This study was carried out in Federal Medical Centre Yenagoa (FMCY), Bayelsa State. FMCY is located in the capital city of Yenagoa. It attracts patients of diverse socio-economic status because of the high quality of services they offer, at a fair cost. FMCY offers antenatal care to pregnant women, with the clinic being manned by Consultant Obstetricians and resident doctors, on Monday through Thursday. Between 200 and 250 pregnant women are attended to at the antenatal clinic weekly. Presently, clients at the antenatal clinic have to procure drugs for IPTp on their own, and insecticide-treated nets are also currently not being distributed freely in antenatal clinics.

Study design and population

A hospital based cross-sectional study among women attending antenatal care at FMC Yenagoa was conducted. Any pregnant woman attending antenatal clinic at Federal Medical Centre, Yenagoa was included. Those who were too ill to take part in the study were excluded.

Sample size and sampling method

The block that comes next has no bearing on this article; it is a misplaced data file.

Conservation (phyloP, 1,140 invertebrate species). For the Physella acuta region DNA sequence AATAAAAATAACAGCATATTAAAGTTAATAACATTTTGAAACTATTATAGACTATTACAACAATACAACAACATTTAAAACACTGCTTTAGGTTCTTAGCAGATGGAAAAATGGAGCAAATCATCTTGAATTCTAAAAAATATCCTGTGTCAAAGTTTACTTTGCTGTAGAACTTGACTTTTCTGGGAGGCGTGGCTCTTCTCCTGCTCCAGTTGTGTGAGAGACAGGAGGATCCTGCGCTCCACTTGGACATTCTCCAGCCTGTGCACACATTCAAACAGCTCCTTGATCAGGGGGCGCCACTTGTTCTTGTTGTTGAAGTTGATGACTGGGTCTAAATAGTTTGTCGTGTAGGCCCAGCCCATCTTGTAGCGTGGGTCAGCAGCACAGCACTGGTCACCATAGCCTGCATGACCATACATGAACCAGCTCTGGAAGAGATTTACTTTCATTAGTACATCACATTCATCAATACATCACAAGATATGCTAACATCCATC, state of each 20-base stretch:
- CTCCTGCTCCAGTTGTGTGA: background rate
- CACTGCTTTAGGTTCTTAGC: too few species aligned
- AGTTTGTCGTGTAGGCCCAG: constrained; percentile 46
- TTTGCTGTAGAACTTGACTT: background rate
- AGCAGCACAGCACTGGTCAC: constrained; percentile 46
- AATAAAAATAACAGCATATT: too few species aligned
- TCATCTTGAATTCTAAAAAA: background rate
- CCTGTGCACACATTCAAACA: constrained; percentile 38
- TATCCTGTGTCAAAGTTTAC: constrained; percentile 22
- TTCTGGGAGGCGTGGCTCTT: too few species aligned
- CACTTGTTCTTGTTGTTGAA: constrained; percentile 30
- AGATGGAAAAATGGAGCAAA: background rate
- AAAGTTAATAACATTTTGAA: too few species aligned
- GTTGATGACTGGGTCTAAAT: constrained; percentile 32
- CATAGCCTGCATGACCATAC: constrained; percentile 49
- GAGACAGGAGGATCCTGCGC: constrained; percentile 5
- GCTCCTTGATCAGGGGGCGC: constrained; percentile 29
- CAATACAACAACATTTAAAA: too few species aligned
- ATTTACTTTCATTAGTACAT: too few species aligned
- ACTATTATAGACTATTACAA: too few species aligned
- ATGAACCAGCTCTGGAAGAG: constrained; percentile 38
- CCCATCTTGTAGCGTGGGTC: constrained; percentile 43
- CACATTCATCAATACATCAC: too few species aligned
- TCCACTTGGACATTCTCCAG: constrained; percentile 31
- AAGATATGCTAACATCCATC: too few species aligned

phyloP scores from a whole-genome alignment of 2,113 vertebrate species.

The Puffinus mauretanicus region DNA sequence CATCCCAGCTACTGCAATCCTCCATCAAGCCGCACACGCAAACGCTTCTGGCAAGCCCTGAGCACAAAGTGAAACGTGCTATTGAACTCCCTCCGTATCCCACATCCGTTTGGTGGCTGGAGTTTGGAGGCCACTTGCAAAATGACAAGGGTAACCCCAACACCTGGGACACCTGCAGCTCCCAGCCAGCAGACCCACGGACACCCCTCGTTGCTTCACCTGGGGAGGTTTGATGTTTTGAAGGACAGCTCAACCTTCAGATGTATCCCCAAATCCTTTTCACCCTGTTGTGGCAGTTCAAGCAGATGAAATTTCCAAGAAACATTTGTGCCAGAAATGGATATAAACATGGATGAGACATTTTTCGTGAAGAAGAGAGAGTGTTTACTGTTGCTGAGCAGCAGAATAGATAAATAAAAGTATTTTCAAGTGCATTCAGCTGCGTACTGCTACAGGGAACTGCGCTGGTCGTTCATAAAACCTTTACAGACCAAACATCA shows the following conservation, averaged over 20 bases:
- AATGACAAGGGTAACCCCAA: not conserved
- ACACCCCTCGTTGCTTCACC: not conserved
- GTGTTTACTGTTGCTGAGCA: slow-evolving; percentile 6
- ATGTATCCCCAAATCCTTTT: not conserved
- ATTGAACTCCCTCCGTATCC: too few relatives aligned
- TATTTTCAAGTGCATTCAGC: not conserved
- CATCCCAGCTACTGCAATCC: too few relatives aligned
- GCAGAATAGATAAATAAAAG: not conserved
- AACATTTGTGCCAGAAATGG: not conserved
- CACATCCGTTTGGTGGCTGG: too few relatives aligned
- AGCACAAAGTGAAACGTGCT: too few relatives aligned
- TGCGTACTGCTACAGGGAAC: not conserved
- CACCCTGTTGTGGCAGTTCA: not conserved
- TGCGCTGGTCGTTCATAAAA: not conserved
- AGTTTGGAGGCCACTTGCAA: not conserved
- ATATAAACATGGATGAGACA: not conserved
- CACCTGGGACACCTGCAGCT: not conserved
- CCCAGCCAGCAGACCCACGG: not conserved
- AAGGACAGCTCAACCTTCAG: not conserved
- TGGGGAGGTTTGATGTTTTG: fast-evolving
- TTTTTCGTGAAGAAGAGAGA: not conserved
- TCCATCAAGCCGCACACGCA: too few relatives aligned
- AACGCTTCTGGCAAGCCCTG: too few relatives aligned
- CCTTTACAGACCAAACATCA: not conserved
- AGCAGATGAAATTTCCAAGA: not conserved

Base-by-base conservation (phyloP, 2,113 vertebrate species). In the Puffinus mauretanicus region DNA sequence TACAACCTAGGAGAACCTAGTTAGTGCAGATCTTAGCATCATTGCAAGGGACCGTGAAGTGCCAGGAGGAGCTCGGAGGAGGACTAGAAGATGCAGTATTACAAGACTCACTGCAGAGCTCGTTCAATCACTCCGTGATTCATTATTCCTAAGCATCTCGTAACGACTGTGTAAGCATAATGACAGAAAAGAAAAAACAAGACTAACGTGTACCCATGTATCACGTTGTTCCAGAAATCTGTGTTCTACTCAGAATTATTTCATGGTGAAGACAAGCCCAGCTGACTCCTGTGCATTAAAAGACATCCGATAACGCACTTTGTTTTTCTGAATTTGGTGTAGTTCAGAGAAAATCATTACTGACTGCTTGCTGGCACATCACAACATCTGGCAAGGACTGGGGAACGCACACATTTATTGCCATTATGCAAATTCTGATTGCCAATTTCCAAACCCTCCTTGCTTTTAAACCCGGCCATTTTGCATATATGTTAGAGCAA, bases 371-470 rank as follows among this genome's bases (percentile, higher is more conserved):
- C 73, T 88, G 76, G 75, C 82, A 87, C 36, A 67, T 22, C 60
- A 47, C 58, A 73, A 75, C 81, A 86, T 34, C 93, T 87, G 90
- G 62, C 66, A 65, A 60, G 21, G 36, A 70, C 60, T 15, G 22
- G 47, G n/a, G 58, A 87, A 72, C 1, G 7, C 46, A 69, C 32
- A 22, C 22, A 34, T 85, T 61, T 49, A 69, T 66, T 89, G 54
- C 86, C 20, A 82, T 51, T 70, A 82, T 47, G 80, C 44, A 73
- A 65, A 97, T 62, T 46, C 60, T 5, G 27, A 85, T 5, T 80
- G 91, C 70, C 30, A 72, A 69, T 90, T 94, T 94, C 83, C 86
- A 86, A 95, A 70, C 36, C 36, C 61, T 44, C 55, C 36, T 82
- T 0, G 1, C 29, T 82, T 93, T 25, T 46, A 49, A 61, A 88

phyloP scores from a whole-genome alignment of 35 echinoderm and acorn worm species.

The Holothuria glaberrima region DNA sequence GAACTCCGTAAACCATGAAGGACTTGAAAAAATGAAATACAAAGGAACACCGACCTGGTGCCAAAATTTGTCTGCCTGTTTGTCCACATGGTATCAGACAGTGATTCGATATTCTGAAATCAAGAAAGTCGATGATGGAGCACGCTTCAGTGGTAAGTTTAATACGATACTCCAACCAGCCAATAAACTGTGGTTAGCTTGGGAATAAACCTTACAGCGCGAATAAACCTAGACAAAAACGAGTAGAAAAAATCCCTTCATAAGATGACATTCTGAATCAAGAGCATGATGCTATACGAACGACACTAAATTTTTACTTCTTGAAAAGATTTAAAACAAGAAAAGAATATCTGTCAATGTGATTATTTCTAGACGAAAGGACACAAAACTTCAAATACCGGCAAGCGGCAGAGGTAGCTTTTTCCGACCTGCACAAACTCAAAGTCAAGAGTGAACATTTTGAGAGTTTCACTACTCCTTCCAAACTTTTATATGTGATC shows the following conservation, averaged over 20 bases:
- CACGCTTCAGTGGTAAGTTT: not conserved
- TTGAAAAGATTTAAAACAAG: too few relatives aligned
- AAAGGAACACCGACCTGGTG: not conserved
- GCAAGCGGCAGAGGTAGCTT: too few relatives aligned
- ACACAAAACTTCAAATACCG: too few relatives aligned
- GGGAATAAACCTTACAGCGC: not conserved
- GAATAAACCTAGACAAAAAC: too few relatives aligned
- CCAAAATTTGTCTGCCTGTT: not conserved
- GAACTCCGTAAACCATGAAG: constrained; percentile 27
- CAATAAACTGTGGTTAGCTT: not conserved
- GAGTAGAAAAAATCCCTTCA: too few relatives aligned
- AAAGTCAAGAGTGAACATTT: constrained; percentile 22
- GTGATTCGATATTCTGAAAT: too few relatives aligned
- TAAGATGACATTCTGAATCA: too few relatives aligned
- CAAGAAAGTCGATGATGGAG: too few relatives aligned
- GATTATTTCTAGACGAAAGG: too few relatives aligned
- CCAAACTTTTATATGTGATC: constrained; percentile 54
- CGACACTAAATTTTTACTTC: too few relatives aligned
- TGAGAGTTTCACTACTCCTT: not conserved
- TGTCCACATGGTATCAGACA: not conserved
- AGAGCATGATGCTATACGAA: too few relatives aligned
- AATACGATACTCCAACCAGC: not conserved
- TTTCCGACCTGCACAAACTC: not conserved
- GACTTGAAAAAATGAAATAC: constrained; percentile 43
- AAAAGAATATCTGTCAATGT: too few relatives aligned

A sample size of 297 was calculated using a prevalence of 22.4% [10], at confidence level of 95%, and a precision of 5%. Pregnant women were recruited by systematic sampling until the desired sample size was reached. The sampling interval was determined by dividing the sample frame (total number of pregnant women in the antenatal clinic attendance register in FMCY within the month preceding the start of the study) by the sample size (297). According to the hospital report, the average patient flow for the antenatal clinic that month was 823. The kth value was 823/297 which is equal to 2.7, so every 3rd woman was asked, with the starting point determined randomly. Respondents were recruited daily from the antenatal clinics, which run on Monday through Thursday, over a duration of 3 months (March to May 2019).